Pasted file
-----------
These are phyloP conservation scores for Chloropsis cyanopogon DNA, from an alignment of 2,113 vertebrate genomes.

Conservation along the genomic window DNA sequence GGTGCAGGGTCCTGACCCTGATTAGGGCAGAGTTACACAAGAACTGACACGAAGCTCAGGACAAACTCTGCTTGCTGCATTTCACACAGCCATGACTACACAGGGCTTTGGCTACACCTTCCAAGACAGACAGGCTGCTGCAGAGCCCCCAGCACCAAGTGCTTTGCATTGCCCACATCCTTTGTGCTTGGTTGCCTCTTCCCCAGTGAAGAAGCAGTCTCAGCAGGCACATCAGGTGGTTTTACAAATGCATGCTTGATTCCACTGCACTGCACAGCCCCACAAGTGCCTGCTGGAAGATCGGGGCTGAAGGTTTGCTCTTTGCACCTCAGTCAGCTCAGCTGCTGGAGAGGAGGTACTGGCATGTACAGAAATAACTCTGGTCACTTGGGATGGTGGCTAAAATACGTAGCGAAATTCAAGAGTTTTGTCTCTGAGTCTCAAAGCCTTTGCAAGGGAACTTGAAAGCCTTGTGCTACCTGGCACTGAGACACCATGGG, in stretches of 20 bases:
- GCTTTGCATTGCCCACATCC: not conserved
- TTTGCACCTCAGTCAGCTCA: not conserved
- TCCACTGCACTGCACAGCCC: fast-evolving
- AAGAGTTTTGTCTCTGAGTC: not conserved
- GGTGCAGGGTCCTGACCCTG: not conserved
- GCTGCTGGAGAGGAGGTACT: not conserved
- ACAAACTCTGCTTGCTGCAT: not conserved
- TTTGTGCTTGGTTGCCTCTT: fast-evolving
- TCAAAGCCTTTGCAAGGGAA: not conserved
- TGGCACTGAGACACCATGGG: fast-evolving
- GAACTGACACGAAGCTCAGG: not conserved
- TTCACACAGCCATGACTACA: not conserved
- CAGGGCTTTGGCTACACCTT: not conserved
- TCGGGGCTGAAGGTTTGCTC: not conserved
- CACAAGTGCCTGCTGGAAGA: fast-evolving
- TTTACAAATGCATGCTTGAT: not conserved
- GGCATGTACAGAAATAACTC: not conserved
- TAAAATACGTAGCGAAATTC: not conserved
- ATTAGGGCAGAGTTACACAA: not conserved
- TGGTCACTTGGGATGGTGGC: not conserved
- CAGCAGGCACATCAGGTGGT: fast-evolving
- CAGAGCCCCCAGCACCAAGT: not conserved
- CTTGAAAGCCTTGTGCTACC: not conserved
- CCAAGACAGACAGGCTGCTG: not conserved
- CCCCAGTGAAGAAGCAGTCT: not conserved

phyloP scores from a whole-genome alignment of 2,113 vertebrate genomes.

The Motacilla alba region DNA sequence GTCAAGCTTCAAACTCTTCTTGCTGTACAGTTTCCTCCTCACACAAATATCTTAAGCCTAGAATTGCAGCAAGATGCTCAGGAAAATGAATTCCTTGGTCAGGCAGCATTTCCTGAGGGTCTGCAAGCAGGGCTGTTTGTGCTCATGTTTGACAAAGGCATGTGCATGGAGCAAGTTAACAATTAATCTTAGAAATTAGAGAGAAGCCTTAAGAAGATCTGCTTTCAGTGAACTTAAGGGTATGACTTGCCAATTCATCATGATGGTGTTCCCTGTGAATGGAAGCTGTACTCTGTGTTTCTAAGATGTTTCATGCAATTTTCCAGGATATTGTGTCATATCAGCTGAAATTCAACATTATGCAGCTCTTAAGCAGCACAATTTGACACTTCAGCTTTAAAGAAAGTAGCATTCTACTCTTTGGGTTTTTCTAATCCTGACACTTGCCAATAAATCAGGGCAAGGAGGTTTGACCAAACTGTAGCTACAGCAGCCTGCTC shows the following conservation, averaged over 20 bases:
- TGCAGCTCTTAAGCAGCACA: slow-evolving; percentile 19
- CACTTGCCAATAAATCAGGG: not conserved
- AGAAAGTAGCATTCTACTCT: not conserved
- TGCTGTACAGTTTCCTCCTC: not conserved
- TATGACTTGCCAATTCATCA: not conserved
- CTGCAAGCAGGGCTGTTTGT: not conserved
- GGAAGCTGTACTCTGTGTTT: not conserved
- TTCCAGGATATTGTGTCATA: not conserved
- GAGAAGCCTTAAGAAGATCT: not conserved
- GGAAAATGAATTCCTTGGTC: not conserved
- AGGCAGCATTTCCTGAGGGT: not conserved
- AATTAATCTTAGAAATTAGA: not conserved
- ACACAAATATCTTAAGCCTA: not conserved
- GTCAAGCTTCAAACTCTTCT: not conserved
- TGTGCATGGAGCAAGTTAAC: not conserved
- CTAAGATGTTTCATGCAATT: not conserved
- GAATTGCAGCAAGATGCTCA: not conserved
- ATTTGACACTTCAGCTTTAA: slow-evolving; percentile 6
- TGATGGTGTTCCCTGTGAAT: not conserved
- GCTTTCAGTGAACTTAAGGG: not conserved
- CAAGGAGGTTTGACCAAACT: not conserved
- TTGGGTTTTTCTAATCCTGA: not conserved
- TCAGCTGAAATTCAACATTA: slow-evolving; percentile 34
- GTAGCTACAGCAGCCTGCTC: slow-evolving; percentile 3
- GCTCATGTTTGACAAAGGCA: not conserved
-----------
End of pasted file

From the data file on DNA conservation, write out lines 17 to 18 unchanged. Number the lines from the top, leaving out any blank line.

- CACAAGTGCCTGCTGGAAGA: fast-evolving
- TTTACAAATGCATGCTTGAT: not conserved